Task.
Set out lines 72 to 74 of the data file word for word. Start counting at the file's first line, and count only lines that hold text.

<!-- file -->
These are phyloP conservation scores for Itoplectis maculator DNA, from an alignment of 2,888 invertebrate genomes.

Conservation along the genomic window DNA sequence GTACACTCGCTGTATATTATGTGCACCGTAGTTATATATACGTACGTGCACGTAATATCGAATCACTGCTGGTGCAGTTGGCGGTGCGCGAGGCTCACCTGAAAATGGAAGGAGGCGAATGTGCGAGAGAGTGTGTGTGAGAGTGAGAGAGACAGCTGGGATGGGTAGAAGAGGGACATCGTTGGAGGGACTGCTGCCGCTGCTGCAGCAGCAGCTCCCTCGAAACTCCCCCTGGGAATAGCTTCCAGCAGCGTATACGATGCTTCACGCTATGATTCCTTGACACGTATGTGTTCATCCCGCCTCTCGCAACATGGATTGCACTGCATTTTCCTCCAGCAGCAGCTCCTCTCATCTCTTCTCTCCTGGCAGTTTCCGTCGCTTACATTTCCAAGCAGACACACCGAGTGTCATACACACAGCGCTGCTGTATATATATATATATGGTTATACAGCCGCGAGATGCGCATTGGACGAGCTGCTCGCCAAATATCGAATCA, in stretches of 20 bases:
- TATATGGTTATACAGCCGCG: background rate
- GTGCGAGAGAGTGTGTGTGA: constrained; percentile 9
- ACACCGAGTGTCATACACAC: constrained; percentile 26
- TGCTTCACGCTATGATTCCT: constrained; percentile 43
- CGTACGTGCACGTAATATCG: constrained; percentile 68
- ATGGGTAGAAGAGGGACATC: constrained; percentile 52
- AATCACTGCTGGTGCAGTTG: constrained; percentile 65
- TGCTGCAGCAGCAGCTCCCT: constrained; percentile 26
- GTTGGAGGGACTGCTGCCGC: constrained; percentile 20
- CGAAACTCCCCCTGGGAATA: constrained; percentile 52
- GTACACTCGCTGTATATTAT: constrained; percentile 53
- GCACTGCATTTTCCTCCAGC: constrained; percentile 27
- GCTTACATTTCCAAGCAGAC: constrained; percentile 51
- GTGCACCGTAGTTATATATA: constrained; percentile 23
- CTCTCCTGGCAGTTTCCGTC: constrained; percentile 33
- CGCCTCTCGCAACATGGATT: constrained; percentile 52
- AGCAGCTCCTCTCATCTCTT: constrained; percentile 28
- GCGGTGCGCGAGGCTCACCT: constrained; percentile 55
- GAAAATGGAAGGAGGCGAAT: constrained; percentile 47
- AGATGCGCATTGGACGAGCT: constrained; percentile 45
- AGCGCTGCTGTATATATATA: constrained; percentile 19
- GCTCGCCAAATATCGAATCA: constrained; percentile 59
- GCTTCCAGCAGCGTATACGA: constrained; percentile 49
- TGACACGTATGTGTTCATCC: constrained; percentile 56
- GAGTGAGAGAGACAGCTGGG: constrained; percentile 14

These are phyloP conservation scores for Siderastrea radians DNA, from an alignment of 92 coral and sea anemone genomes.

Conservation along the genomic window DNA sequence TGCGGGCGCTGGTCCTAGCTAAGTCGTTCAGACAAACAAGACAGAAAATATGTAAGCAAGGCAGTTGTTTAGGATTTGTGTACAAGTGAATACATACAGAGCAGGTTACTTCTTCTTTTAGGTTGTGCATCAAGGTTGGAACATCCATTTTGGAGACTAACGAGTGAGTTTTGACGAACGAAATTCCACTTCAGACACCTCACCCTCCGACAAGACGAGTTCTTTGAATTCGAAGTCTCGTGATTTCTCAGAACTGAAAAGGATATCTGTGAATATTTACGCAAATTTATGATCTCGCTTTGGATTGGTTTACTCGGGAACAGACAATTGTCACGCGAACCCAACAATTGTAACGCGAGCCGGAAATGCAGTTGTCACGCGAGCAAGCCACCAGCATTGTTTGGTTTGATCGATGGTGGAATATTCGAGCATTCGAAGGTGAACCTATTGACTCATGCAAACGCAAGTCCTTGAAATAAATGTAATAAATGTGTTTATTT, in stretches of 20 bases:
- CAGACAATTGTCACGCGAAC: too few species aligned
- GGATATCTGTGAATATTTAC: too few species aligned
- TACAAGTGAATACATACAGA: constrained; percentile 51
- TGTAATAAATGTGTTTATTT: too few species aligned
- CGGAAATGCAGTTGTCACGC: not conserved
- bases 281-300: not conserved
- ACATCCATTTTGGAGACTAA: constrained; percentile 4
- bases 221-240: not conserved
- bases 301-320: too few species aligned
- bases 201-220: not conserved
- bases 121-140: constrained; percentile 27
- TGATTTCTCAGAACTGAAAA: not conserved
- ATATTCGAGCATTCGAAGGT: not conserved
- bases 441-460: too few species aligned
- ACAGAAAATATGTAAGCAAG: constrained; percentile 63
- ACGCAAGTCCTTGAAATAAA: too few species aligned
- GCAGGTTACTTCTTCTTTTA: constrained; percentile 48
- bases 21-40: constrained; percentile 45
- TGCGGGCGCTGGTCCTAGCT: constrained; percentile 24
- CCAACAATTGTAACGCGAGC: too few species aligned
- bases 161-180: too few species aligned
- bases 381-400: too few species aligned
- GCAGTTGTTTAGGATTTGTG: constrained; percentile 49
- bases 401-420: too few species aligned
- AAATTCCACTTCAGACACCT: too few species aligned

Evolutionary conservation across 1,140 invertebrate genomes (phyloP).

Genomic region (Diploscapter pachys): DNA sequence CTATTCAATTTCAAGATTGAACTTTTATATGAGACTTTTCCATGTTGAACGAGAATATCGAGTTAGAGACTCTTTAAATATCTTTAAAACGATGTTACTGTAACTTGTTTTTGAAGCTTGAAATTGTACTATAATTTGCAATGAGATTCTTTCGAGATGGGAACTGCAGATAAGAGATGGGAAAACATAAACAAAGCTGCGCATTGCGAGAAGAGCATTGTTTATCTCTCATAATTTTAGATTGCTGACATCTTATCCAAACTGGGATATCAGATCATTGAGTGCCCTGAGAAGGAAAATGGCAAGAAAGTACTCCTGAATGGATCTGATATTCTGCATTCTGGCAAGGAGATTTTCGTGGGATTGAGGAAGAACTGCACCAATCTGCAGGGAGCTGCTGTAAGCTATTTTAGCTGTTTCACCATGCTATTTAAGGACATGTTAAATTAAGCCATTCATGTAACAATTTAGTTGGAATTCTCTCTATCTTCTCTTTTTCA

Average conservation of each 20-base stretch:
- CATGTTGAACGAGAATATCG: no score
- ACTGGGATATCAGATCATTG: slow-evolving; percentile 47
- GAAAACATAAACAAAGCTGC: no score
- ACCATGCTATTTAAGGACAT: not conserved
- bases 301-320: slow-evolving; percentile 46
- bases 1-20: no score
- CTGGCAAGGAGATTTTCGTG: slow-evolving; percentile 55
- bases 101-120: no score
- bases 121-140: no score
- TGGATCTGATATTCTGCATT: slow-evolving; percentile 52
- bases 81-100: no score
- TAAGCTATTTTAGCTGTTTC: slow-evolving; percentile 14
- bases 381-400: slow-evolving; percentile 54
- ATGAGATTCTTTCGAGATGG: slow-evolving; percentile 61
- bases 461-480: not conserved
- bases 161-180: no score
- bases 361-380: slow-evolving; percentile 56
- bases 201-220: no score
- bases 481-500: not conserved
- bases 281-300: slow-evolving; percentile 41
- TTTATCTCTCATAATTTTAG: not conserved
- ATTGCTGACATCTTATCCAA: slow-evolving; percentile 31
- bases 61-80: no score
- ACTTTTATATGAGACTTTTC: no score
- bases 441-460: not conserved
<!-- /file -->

- bases 461-480: not conserved
- bases 161-180: no score
- bases 361-380: slow-evolving; percentile 56